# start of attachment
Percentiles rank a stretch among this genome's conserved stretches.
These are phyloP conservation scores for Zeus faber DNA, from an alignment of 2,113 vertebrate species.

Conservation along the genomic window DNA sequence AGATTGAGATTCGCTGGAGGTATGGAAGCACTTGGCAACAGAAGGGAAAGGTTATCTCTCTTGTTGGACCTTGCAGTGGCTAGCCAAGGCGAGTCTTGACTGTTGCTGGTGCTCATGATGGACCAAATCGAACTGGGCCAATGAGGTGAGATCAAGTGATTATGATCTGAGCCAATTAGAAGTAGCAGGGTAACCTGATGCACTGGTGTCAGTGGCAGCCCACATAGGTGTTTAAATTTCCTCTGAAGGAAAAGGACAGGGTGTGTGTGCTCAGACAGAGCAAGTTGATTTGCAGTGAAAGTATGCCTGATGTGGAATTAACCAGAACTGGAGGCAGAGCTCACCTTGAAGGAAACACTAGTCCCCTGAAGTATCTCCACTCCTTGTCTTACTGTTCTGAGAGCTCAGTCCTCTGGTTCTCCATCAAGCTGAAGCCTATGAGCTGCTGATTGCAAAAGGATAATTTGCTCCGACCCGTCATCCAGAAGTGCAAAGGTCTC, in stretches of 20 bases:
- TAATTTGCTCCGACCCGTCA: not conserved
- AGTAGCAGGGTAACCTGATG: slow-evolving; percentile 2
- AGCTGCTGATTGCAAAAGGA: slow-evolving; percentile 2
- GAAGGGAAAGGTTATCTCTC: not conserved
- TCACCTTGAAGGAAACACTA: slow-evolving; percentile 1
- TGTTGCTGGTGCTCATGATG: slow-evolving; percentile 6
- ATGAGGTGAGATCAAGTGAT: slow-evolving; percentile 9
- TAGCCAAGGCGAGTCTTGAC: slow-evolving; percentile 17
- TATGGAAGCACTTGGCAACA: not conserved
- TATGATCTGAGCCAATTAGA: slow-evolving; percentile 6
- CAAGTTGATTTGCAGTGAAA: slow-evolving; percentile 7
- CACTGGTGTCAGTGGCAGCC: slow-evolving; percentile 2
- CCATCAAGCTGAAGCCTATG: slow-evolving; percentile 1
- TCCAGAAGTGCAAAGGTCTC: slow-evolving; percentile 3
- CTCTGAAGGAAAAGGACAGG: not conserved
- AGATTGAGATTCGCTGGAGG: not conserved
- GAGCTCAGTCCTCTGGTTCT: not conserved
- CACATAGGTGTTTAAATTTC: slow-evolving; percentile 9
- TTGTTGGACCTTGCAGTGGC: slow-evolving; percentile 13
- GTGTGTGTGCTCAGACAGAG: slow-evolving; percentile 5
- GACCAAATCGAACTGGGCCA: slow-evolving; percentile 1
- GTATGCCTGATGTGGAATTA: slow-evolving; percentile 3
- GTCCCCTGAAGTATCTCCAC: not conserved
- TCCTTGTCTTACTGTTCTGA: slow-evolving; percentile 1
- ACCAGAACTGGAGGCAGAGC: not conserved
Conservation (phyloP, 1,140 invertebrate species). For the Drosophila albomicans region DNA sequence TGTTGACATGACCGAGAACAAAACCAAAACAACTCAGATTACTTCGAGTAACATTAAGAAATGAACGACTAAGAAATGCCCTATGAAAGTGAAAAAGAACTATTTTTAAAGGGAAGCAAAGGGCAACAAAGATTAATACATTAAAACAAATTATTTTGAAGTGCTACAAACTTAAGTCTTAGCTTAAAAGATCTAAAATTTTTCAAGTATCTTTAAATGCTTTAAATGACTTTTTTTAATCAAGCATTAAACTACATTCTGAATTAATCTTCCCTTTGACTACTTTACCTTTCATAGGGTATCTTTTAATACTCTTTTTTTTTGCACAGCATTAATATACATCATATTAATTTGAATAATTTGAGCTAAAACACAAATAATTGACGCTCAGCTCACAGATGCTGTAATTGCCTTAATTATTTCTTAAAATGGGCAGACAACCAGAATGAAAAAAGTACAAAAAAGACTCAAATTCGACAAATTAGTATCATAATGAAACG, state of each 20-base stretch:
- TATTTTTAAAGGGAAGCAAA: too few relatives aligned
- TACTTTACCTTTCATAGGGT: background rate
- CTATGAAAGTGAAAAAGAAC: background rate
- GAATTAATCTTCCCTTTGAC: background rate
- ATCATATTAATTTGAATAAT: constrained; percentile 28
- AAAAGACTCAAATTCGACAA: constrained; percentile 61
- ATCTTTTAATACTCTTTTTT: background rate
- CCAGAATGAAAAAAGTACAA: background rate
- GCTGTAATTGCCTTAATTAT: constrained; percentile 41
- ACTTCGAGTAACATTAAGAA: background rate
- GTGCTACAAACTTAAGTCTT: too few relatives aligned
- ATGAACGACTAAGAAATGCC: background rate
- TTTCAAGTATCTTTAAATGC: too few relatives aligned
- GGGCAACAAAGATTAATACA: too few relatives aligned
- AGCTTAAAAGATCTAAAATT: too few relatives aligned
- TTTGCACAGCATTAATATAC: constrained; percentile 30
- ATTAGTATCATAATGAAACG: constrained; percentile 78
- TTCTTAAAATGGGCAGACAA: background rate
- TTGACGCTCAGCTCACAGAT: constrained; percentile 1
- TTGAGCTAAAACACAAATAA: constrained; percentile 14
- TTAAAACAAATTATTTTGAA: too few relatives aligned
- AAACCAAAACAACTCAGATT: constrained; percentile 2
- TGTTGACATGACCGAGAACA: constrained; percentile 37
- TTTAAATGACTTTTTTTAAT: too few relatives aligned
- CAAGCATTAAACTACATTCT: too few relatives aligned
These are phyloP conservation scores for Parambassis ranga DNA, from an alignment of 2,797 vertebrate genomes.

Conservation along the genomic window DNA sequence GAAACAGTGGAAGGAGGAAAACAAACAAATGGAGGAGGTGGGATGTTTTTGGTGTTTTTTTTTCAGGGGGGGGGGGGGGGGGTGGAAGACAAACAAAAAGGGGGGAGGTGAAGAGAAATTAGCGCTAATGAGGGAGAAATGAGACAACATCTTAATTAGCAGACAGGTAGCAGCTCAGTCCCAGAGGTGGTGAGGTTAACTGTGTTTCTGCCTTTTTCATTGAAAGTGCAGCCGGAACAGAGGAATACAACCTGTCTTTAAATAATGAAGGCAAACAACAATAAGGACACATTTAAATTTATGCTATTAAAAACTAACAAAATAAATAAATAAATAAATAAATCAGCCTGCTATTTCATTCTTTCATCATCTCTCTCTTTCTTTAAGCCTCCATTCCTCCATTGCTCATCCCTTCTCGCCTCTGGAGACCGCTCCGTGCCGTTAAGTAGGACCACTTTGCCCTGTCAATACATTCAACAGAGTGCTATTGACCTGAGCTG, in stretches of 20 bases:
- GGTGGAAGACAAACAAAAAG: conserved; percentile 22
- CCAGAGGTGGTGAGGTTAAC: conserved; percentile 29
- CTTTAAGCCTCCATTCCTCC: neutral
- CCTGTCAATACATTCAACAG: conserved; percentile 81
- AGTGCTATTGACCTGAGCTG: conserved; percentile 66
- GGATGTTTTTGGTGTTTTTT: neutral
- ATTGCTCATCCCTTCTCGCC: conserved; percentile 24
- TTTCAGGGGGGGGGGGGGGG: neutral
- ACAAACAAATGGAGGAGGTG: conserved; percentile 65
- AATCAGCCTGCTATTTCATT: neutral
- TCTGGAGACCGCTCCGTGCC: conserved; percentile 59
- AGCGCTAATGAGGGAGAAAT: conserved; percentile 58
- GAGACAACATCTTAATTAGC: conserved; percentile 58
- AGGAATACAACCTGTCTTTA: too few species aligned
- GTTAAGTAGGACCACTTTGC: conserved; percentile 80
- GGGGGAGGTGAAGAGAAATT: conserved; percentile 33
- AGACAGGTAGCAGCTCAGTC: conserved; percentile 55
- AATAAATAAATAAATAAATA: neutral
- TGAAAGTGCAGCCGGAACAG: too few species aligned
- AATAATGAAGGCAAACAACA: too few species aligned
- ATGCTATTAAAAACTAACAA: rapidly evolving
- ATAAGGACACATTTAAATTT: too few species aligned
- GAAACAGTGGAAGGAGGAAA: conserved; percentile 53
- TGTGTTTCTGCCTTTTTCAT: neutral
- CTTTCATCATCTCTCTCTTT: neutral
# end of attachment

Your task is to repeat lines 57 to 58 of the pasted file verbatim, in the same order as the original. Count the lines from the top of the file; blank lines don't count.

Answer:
- GGTGGAAGACAAACAAAAAG: conserved; percentile 22
- CCAGAGGTGGTGAGGTTAAC: conserved; percentile 29